PARIS – The most famous avenue in the world lights up for the holidays with energy coming entirely from the sun. The Champs-Elysées, known for its luminous makeover during the holiday season, now features solar powered lights to reduce environmentally unfriendly electricity consumption to zero during December’s festivities.
This past Wednesday, alongside the mayor, French actress Audrey Tatou helped to inaugurate the holiday season by switching on the avenue’s decorative lights. The Champs-Elysées, Paris’s famed shopping street, has always been a place to see and be seen. Between 500,000 and 600,000 people walk along the avenue during the holiday season to experience the large Christmas market lining both sides of the street.
This year, the lights shining along the broad sidewalks of the historical promenade will come directly from the sun.
Semiconductor agency Soitec has routed electricity from 26 trackers in the Pyrenees mountains in France directly to the Champs-Elysées. The solar panels are prepared to furnish the 31,000 KWh used by the lights this year from November 23 through January 11. This is the first time that the holiday lights will be entirely solar powered.
André-Jacques Auberton-Hervé, Soitec’s Chairman and Chief Executive Officer, said that Soitec is proud to be participating in the first ever “zero consumption” holiday lighting in Paris. “Our partnership fits perfectly with our commitment to sustainable development and our support for the French solar energy industry,” he said.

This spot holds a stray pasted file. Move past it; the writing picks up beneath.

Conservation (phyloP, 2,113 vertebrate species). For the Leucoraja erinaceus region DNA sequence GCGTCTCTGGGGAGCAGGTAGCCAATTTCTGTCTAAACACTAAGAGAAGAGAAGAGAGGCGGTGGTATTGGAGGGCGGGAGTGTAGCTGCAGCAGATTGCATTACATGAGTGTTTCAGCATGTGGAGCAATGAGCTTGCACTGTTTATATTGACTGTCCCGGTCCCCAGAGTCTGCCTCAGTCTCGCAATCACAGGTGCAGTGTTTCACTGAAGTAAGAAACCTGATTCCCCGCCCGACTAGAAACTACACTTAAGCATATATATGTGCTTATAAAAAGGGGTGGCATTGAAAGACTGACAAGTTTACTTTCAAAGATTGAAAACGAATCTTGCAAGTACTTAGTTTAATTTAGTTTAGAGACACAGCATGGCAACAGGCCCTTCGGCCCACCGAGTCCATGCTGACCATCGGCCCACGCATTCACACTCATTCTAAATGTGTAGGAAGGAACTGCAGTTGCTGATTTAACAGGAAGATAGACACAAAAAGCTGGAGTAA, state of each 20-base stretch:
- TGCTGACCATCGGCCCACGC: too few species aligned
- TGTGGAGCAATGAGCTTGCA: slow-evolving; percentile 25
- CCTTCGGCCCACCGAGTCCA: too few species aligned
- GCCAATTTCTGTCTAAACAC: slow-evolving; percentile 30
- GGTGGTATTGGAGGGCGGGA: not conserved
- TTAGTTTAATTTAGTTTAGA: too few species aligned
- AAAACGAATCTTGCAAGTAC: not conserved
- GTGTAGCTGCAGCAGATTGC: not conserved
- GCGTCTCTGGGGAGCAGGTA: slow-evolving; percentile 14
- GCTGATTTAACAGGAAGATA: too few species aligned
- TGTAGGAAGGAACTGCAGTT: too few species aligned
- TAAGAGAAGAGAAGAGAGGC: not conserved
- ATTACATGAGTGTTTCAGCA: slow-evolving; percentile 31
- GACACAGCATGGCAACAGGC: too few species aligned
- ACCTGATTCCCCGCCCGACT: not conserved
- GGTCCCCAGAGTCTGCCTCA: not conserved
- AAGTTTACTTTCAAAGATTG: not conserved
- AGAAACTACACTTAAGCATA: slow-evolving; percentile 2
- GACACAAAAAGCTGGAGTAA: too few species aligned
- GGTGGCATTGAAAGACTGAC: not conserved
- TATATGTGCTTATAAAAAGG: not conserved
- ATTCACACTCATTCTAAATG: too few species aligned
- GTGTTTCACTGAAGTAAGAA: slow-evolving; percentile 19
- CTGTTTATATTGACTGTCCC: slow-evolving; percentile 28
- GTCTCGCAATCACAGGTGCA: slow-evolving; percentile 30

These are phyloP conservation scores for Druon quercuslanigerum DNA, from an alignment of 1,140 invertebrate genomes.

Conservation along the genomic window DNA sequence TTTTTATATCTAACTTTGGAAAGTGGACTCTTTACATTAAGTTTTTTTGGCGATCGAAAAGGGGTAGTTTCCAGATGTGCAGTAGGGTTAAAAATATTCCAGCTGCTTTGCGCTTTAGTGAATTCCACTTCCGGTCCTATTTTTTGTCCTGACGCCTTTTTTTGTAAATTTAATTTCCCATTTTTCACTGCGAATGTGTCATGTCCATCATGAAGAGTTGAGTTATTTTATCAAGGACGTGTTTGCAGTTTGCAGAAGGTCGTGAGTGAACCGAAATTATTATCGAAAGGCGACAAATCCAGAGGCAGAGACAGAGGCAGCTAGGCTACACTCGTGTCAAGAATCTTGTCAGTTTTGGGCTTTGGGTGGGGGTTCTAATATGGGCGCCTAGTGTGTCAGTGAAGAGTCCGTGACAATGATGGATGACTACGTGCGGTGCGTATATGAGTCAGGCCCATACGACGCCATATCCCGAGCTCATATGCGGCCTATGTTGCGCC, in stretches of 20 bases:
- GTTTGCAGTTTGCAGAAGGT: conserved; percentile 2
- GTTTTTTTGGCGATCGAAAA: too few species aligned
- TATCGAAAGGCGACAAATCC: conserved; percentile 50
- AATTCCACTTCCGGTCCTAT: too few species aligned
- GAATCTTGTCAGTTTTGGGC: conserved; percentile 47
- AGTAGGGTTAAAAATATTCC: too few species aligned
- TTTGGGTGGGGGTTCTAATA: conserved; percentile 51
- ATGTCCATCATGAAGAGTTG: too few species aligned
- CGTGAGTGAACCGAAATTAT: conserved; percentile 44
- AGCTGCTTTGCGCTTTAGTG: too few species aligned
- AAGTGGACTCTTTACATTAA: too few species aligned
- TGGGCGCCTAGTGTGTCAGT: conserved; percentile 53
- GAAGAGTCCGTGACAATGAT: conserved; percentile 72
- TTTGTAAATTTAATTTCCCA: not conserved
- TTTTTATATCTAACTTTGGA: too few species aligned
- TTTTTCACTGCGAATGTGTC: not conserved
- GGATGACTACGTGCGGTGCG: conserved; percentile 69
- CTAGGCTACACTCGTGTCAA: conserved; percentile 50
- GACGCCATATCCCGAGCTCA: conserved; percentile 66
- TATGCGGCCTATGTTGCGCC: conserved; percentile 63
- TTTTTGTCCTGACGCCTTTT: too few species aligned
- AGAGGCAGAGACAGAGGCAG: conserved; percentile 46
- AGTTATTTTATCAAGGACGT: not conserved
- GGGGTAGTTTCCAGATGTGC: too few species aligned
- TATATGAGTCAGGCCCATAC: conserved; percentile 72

The city chose from among 27 projects for this year’s display. Companies ACT Lighting Design and ASP Blue Square have teamed up to redesign the decorations, adding rings around the 200 trees lining the avenue.
Eco-friendly LED lights are consuming 60% of the energy used in 2010 and a mere 7% of the energy consumed in 2006, showing greater strides towards greener practices. This year’s electricity is comparable to the energy used by eight families of four in a Parisian apartment. The decorations cost a total of one million euros, a fifth of which was paid for by the city and the rest by the Champs-Elysées partnerships.
Photo: Paris City Hall